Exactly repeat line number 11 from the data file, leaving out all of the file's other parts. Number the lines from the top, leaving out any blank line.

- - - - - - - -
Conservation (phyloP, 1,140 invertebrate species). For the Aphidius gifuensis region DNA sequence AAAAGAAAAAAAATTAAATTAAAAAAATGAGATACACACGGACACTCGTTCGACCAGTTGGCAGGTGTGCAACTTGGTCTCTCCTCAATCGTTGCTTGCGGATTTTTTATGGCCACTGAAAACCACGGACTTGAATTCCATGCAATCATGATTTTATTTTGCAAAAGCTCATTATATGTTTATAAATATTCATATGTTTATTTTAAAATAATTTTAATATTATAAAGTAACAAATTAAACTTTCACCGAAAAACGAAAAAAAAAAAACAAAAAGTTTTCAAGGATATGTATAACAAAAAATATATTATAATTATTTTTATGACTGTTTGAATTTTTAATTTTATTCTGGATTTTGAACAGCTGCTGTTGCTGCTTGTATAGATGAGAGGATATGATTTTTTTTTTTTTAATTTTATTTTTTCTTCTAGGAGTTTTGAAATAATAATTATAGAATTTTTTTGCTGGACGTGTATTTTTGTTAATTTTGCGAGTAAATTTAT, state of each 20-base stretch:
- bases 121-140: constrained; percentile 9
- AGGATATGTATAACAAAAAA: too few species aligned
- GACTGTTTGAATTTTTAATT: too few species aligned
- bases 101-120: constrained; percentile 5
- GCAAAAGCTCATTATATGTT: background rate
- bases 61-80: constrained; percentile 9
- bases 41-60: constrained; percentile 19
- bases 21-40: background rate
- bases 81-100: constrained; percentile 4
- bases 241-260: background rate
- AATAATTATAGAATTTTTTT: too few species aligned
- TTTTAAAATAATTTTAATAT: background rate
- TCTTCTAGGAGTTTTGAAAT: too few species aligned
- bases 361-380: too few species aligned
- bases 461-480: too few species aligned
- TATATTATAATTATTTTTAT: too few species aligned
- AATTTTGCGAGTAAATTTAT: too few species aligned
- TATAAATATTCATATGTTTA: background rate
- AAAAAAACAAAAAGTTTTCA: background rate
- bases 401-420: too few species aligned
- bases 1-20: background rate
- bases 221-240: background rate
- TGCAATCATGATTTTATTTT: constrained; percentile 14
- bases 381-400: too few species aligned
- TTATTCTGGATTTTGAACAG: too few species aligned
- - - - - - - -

- bases 241-260: background rate